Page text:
Robert Torrens

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Torrens, Robert


Born 1780 in Ireland; died May 27, 1864, in London. British political economist. Member of the Royal Society (1818).

In his works, dealing primarily with trade and the circulation of money, Torrens departed from D. Ricardo’s labor theory of value in favor of the vulgar economists’ conception of production costs. He held that the source of profit is not the exploitation of wage laborers but the selling of goods at prices exceeding their true value. As an exponent of the quantity theory of money, Torrens belonged to the currency school, whose ideas formed the basis of R. Peel’s bank act of 1844.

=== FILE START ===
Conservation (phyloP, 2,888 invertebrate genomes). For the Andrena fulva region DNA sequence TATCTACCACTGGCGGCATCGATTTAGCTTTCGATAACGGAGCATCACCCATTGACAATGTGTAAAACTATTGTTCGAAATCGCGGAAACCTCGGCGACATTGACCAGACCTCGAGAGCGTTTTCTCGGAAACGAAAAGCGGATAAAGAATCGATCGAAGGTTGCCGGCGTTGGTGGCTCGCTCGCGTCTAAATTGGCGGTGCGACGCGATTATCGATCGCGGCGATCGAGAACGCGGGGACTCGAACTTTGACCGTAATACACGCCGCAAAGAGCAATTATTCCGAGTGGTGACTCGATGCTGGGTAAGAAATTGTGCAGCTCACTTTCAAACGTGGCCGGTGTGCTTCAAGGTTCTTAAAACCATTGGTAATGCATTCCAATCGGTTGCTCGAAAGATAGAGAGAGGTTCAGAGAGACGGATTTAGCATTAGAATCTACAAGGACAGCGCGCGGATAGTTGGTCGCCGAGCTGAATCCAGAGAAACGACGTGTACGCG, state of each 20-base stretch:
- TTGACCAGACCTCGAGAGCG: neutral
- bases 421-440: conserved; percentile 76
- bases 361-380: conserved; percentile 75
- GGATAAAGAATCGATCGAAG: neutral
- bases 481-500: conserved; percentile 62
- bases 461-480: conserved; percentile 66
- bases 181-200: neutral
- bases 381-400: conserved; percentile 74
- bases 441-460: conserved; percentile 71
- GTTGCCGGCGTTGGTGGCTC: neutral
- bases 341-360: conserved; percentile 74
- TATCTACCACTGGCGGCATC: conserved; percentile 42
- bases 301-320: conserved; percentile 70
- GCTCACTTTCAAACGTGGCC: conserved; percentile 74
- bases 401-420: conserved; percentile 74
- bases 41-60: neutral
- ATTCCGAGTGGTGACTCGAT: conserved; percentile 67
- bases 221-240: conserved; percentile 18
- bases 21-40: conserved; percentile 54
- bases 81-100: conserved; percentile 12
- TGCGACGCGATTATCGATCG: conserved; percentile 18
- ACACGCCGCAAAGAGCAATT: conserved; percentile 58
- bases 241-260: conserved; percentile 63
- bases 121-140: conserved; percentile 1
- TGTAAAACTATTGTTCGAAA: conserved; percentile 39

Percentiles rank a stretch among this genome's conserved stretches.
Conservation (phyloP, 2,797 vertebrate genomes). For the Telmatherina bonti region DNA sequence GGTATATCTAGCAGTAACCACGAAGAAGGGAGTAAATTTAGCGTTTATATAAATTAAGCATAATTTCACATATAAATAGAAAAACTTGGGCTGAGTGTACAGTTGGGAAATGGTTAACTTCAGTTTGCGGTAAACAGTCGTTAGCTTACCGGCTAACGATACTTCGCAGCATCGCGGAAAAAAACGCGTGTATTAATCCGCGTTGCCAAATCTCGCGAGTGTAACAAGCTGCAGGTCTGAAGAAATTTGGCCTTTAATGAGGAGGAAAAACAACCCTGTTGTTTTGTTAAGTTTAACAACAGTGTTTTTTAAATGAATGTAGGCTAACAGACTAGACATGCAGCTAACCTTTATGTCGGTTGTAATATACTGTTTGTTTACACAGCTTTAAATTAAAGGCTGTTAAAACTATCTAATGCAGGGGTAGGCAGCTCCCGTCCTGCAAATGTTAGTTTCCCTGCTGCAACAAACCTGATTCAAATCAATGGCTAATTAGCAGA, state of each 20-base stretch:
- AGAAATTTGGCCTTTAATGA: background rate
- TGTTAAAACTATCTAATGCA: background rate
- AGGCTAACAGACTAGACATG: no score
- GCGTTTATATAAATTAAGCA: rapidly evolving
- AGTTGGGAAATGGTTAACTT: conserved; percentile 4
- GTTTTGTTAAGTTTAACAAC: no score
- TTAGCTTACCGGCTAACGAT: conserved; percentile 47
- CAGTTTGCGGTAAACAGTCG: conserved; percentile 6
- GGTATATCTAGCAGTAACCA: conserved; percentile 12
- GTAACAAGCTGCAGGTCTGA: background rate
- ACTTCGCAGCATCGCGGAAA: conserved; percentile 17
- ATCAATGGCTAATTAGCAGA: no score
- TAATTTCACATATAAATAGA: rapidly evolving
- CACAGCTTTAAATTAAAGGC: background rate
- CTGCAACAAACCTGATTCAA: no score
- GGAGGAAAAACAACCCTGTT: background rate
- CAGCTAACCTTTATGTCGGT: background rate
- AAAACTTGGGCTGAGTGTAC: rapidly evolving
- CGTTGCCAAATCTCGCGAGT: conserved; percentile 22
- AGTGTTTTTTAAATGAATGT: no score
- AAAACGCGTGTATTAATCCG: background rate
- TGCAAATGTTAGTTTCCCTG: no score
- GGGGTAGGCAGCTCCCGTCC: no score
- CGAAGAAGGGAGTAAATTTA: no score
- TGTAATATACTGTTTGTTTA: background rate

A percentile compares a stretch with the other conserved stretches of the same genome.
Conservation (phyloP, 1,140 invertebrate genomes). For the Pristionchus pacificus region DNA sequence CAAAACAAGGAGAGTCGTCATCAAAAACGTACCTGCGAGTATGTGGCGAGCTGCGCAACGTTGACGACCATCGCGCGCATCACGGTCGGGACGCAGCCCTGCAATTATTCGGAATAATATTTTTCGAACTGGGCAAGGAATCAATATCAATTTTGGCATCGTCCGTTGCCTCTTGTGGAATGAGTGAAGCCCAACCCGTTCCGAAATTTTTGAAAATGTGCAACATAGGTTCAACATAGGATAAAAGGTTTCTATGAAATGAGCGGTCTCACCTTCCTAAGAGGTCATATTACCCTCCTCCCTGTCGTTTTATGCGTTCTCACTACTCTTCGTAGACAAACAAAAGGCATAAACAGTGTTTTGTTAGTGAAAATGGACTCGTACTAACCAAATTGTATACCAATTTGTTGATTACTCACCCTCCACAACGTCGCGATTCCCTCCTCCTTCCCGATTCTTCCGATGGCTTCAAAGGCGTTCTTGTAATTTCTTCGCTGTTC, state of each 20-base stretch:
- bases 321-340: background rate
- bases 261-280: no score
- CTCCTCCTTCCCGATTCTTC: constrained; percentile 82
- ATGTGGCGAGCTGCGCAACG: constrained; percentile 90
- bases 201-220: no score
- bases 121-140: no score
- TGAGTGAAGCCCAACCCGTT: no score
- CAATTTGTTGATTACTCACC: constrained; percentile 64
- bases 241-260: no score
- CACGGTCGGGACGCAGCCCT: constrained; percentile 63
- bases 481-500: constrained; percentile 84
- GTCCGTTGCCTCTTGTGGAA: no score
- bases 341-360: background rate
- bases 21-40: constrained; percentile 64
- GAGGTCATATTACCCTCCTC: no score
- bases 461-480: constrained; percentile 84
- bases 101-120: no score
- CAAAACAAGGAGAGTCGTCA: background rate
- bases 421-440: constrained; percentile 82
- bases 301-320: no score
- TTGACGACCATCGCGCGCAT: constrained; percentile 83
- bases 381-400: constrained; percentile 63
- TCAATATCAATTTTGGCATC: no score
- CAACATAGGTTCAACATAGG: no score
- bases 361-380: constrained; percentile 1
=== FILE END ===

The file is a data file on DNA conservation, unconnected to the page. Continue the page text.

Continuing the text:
Torrens was an advocate of free trade.


An Essay on the Production of Wealth. London, 1821.


Marx, K. “Teorii pribavochnoi stoimosti, ” ch. 20. In K. Marx and F. Engels, Soch., 2nd ed., vol. 26, part 3, pp. 65–81.
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In his second reading speech on the Bill that was to be enacted as the first Torrens legislation in Australia, Sir Robert Torrens himself, as a member of the South Australian Parliament, identified as one of the central principles of the system that the Bill was designed to introduce, 'that registered titles, except in cases where registration [is] procured by fraud, should be absolutely indefeasible.